Teaching the Best Part of the Holidays

Emily and her son, Eddie Yet again, the holidays are coming, which I know because the stores have been decked out for weeks. This is the time of year when I start my list-making and wondering what to buy my kids, including my son who is blind.

This year I find myself wondering, are my children considering what their family and friends would want for Christmas? Or, as I assume, are they more concerned about what Santa will put under the tree for them?

All children, but especially children with visual impairments, can find themselves in a world that revolves around them. As parents, we can change that by discussing what others may want for the holidays—or other gift-giving occasions like birthdays—by making a gift-giving list, and by taking them shopping with us.

First, we must identify what family and friends we’d like to shop for and what interests them. For those children old enough to write, have them create their own list while you help them brainstorm. This is an excellent time to practice braille or print depending on what method your child uses. For those who know how to use a slate and stylus, this is a great activity to master those skills.

The process of making a list will help your child truly contemplate the people in their life and what brings them joy. It can not only help them understand others better, but also will help them consider things they might have in common or topics of discussion the next time they meet.

Another step in the list-making process is determining a budget. For my son, who is five, this is more than he can take in, but older children can be taught a valuable lesson here. Uncle Ben might want to own a football team, and Aunt Liz may want a vacation home in Hawaii, but they will have to sort that out on their own. Maybe set a budget for your child so they understand their limits. Help your child realize the cost of things and even the value in a homemade gift. Crafts are always a great choice and a fun activity. Instead of shopping for gifts, you can take your child shopping for supplies at your local craft store.

Once a list is determined, why not map out a shopping day? This is a great chance to discuss local businesses and their location to each other. Find the best route and maybe even throw in some orientation and mobility instruction. Talk about different ways to get from Point A to Point B. If you have an older child seeking independence, take the bus. It might be a good opportunity for you both to explore public transportation. I do realize this may not be an option if you have a hefty list, but consider leaving the car home if you can, especially if you have a child that will not be able to drive due to their vision impairment.

Once out on the town, take time to explore the stores you enter. Many stores will provide a map at the service counter that will help you locate the items you need. You can also mention to your child that often employees are able to assist you with shopping needs.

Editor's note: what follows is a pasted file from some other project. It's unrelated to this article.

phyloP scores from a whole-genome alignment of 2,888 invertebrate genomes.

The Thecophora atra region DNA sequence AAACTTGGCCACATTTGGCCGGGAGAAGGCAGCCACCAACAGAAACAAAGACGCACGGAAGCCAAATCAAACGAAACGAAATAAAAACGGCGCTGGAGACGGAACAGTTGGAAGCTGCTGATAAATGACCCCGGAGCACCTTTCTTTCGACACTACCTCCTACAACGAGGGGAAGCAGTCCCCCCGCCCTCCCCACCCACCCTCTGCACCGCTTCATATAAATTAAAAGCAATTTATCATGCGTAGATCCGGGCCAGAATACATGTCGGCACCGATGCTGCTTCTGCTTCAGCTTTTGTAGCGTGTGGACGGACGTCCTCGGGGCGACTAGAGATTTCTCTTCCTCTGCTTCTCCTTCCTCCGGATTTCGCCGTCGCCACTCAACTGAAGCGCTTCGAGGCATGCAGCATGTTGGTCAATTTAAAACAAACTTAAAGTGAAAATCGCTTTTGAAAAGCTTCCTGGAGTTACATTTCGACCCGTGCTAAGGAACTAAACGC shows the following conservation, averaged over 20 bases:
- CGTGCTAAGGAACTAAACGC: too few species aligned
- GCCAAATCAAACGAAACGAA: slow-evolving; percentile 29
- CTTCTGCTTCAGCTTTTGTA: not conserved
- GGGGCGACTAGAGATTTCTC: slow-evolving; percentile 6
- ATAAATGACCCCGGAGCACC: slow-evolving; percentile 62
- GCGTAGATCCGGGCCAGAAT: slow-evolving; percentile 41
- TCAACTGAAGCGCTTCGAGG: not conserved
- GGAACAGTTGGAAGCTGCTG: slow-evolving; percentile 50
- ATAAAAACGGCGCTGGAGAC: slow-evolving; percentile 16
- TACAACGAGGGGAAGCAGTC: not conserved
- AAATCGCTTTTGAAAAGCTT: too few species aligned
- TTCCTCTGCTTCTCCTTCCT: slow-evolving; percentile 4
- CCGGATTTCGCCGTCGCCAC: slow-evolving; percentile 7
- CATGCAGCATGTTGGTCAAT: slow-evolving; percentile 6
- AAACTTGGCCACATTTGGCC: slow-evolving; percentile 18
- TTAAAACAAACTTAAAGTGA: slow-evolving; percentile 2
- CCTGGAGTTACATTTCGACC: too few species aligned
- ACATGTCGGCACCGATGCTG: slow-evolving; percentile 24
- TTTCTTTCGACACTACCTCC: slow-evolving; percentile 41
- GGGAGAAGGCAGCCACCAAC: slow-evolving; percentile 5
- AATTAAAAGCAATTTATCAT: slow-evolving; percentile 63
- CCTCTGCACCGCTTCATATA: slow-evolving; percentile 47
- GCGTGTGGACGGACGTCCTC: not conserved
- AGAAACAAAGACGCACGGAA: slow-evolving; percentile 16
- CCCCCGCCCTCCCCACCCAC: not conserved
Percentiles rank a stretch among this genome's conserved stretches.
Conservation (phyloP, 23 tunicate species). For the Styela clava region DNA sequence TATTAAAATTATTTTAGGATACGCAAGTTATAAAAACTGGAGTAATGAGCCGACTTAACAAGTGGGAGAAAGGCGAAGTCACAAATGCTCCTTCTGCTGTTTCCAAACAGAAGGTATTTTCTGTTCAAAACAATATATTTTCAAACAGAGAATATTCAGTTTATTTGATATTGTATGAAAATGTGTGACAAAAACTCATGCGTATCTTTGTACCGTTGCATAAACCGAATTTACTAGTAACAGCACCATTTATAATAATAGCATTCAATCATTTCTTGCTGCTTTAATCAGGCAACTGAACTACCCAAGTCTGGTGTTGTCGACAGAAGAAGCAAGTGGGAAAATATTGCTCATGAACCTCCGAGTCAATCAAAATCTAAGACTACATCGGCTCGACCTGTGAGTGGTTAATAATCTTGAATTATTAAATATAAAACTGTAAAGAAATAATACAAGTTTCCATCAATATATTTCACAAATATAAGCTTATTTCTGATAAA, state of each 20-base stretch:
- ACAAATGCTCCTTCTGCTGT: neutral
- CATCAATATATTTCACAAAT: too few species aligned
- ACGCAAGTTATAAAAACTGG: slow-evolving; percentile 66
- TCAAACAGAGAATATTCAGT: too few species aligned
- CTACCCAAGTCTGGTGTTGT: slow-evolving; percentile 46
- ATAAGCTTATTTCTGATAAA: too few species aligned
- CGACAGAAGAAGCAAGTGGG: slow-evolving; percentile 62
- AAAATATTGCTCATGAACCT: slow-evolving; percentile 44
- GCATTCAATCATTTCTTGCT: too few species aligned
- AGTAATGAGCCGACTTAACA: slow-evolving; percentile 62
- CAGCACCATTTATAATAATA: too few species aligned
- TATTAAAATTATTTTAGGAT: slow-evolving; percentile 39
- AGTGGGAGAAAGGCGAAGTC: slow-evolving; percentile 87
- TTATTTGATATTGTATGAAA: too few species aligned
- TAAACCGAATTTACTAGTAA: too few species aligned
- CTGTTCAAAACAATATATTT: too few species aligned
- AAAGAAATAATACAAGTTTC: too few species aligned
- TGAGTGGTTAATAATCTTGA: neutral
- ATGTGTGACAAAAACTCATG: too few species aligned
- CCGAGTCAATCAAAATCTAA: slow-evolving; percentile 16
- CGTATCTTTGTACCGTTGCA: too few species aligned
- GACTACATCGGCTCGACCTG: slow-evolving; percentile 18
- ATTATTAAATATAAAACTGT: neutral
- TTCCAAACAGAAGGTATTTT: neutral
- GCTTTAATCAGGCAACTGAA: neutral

When ready to find your gifts, let your children be as independent as possible. If they are old enough and able, let them try to locate the items, which will give them ownership in this gift-buying process. For younger kids, let them use their cane skills while you direct. Use directions to guide them, but allow them the freedom to explore the store as much as they’d like.

This won’t be a fast process, so clear the day. I like to make this trip different from my normal in-and-out military operation. In fact, grab a coffee on your way and enjoy this time teaching your child how fun it is to shop for others.

When finished, for older children, let them do the purchasing. Give them the opportunity to pay and then calculate how much change they should receive. This can be a math lesson snuck into a fun outing.

When your child has marked off every name on their list, make sure to let them do the finishing work (with help if needed). This will be great practice for gift wrapping and they can even make a label for the gift using braille or print. The receiver will enjoy the braille as much as your child.

Another fun activity is labeling every present under your tree in braille and let your child hand out the gifts. If nothing else, it will certainly encourage their siblings to learn some braille.

After time has been taken to make a list, find the gifts, make the purchases, and wrap them for giving, your child will have a greater understanding of gift-giving. When the time comes to actually give their gift, they will truly benefit from bringing joy to another.

I spend so much time during the holidays wondering what to get my children, and they spend a lot of time wondering what they’ll get. I don’t want them to think that is what the holidays are all about and without some direct experience, they won’t fully benefit from the best part of the holiday season.

If you have any suggestions for including your child in holiday shopping, please don’t keep them to yourself! Share your ideas for shopping and even ideas for homemade gifts. Your insight may be just the inspiration another parent needs.